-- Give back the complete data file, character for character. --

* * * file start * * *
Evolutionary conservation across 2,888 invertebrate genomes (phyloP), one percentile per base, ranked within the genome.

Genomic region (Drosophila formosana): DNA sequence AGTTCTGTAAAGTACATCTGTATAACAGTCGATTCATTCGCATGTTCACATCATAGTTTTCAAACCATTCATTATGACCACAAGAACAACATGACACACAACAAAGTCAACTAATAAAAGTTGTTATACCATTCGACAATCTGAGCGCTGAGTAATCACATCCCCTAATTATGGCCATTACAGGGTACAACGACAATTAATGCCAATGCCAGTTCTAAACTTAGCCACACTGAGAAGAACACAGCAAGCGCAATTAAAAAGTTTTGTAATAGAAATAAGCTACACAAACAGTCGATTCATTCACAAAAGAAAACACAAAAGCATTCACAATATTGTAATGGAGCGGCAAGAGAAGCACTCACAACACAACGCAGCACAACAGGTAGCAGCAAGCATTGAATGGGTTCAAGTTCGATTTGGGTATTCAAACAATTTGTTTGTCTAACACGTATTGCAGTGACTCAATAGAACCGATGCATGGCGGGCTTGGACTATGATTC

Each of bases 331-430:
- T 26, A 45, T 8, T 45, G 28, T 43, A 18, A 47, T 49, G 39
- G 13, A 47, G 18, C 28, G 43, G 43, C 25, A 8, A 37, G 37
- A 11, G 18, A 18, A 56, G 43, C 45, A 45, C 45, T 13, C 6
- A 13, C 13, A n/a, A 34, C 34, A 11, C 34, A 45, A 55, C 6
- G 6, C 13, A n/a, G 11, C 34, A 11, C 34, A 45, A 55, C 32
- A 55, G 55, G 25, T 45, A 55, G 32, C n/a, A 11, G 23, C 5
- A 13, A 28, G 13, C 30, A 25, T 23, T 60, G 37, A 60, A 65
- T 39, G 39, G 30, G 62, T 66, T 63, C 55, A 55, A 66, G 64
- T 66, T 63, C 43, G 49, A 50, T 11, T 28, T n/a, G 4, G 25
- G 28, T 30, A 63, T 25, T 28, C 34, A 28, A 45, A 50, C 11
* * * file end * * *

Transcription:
Evolutionary conservation across 2,888 invertebrate genomes (phyloP), one percentile per base, ranked within the genome.

Genomic region (Drosophila formosana): DNA sequence AGTTCTGTAAAGTACATCTGTATAACAGTCGATTCATTCGCATGTTCACATCATAGTTTTCAAACCATTCATTATGACCACAAGAACAACATGACACACAACAAAGTCAACTAATAAAAGTTGTTATACCATTCGACAATCTGAGCGCTGAGTAATCACATCCCCTAATTATGGCCATTACAGGGTACAACGACAATTAATGCCAATGCCAGTTCTAAACTTAGCCACACTGAGAAGAACACAGCAAGCGCAATTAAAAAGTTTTGTAATAGAAATAAGCTACACAAACAGTCGATTCATTCACAAAAGAAAACACAAAAGCATTCACAATATTGTAATGGAGCGGCAAGAGAAGCACTCACAACACAACGCAGCACAACAGGTAGCAGCAAGCATTGAATGGGTTCAAGTTCGATTTGGGTATTCAAACAATTTGTTTGTCTAACACGTATTGCAGTGACTCAATAGAACCGATGCATGGCGGGCTTGGACTATGATTC

Each of bases 331-430:
- T 26, A 45, T 8, T 45, G 28, T 43, A 18, A 47, T 49, G 39
- G 13, A 47, G 18, C 28, G 43, G 43, C 25, A 8, A 37, G 37
- A 11, G 18, A 18, A 56, G 43, C 45, A 45, C 45, T 13, C 6
- A 13, C 13, A n/a, A 34, C 34, A 11, C 34, A 45, A 55, C 6
- G 6, C 13, A n/a, G 11, C 34, A 11, C 34, A 45, A 55, C 32
- A 55, G 55, G 25, T 45, A 55, G 32, C n/a, A 11, G 23, C 5
- A 13, A 28, G 13, C 30, A 25, T 23, T 60, G 37, A 60, A 65
- T 39, G 39, G 30, G 62, T 66, T 63, C 55, A 55, A 66, G 64
- T 66, T 63, C 43, G 49, A 50, T 11, T 28, T n/a, G 4, G 25
- G 28, T 30, A 63, T 25, T 28, C 34, A 28, A 45, A 50, C 11